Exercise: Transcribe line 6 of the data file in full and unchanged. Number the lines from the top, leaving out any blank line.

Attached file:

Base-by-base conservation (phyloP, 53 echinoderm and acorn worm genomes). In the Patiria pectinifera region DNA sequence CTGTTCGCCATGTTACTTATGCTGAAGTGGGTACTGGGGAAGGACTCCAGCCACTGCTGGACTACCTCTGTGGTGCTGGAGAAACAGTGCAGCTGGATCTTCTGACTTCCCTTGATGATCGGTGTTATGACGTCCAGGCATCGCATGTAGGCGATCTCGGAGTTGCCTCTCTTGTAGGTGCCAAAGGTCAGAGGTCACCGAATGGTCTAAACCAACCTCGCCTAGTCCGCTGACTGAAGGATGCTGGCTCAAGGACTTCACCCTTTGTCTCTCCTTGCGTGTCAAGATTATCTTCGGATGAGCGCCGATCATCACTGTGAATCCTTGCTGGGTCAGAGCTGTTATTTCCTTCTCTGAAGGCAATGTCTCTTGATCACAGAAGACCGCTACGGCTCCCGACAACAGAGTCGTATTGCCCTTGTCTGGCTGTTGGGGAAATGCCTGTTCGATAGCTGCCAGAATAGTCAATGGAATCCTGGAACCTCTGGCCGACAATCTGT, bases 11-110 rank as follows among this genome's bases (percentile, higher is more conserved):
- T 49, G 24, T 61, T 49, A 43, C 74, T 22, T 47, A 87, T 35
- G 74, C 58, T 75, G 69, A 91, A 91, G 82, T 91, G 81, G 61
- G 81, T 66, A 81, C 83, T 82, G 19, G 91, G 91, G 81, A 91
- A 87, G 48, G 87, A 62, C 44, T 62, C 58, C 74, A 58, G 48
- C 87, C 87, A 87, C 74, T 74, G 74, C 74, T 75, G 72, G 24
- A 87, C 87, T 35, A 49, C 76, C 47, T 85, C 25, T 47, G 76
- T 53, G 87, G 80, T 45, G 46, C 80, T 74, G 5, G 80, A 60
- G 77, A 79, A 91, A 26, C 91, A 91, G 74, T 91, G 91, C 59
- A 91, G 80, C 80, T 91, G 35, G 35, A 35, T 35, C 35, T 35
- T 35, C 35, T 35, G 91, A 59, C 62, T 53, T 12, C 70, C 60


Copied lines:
- C 87, C 87, A 87, C 74, T 74, G 74, C 74, T 75, G 72, G 24